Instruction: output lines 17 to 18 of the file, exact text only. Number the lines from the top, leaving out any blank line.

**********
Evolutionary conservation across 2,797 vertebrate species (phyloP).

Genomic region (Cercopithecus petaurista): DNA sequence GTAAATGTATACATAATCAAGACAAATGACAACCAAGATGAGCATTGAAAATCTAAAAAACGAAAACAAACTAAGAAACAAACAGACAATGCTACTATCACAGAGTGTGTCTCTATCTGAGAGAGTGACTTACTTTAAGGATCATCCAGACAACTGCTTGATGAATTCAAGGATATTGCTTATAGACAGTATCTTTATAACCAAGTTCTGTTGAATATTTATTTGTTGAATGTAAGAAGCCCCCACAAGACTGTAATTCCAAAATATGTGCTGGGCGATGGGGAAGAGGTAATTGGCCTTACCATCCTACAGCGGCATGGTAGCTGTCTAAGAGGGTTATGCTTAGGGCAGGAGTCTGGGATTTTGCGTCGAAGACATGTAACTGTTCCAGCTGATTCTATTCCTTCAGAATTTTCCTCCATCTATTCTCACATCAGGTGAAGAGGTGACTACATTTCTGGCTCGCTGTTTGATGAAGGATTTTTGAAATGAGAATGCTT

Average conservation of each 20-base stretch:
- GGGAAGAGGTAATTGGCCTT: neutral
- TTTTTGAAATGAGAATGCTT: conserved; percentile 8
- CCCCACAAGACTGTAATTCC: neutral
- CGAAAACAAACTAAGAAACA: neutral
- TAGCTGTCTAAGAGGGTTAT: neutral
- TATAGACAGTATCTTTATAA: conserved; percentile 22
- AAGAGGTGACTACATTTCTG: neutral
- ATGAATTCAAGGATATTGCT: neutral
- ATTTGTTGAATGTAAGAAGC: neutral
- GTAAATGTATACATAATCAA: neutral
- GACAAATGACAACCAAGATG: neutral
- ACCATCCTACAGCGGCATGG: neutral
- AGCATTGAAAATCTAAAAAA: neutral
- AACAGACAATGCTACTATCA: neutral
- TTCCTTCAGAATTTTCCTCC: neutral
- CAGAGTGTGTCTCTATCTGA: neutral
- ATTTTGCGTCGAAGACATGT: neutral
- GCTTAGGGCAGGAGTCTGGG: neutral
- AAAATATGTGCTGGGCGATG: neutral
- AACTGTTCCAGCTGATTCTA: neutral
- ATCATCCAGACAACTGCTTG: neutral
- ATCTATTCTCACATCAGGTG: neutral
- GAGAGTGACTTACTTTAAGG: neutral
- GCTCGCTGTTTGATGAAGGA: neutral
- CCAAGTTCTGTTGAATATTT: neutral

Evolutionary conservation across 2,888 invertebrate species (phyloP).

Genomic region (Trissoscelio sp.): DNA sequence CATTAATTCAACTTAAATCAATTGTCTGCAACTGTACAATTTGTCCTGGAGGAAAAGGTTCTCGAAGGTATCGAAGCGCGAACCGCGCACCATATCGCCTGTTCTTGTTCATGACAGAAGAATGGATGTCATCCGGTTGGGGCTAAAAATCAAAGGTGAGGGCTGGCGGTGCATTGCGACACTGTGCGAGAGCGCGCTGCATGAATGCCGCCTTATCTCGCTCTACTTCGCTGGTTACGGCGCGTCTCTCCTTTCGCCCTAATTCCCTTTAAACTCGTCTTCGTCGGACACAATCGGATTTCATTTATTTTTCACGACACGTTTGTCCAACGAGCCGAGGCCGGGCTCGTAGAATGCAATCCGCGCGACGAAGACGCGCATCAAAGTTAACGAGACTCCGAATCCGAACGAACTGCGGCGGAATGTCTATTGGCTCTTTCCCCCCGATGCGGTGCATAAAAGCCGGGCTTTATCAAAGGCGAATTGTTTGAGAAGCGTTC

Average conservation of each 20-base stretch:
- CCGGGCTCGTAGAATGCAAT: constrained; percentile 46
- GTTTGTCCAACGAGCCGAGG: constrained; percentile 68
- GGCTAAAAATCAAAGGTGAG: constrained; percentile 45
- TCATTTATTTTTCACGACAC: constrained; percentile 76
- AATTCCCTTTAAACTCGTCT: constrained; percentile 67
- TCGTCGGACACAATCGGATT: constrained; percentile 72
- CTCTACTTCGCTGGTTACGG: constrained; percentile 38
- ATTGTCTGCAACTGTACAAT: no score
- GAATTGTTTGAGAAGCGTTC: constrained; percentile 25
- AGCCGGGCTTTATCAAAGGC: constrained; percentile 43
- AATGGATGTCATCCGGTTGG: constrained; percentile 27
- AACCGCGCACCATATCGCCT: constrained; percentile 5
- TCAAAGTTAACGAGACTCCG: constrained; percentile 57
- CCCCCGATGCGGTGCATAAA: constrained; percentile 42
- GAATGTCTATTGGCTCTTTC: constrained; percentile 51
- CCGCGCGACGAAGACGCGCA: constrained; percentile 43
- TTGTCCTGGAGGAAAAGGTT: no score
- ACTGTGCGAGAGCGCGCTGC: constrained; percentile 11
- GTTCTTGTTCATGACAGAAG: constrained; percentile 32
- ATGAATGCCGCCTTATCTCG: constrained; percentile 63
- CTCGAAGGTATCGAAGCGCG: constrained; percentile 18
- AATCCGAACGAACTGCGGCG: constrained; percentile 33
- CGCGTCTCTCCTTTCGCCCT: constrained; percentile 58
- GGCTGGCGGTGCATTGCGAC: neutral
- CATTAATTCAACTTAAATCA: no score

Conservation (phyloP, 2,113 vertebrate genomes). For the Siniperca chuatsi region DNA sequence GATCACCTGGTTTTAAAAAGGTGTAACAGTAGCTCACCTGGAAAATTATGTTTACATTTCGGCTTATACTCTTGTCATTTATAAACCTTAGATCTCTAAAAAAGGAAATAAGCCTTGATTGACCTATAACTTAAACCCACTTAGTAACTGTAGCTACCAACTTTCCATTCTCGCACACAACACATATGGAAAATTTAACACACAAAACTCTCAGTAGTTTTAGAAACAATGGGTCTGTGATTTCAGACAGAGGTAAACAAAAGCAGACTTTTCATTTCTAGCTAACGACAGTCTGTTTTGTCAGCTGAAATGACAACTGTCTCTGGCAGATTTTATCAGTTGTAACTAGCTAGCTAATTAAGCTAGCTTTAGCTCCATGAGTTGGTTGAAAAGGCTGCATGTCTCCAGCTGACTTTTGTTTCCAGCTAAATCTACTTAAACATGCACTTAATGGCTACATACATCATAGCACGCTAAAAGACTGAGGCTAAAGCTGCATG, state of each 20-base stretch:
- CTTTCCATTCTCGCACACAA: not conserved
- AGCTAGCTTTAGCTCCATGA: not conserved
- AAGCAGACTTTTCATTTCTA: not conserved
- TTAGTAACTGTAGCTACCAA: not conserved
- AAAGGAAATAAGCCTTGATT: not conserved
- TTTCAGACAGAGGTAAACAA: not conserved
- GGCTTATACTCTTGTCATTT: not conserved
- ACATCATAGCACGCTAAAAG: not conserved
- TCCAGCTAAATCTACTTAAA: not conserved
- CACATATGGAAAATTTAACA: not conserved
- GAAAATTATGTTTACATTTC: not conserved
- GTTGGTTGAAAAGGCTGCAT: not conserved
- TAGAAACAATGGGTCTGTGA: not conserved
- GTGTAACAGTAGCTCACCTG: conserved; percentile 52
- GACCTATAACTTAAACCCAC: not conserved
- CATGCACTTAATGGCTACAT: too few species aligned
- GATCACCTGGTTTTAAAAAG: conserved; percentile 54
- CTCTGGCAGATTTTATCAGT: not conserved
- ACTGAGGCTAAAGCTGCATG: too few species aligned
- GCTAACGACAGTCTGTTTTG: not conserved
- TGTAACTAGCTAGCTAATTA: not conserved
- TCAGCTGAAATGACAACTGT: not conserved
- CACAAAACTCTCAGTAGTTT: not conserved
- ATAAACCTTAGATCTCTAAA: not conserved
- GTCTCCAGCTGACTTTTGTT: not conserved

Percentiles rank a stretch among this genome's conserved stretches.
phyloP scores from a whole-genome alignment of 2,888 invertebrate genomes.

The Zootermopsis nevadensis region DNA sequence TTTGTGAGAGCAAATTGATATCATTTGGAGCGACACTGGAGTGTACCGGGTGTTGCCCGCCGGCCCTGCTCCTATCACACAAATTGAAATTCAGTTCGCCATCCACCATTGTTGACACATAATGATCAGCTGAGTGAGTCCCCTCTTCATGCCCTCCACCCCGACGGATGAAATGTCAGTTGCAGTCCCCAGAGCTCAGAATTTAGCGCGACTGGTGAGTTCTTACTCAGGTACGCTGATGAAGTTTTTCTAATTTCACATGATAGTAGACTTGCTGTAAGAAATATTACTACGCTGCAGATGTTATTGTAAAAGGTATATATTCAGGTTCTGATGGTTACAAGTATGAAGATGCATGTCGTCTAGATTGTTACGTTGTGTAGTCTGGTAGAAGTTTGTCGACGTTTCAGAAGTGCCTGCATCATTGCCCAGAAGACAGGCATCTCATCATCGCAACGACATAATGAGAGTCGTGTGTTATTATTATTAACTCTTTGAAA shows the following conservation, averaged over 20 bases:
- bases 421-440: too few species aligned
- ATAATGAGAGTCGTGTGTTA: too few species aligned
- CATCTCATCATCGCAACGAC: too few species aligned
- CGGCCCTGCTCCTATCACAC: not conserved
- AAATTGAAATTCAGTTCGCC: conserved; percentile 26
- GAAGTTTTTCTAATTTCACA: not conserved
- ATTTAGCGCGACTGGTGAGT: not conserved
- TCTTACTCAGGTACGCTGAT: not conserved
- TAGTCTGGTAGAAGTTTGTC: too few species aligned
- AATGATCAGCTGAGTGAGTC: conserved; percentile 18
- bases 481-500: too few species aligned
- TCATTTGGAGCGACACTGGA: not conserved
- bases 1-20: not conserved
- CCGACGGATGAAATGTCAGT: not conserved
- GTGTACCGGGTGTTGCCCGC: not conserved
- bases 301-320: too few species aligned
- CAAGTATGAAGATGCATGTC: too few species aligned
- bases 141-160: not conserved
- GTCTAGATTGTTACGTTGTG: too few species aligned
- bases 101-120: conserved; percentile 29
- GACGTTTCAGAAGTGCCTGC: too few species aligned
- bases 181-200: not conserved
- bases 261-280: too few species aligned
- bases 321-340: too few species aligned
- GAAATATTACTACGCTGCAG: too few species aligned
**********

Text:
- AACAGACAATGCTACTATCA: neutral
- TTCCTTCAGAATTTTCCTCC: neutral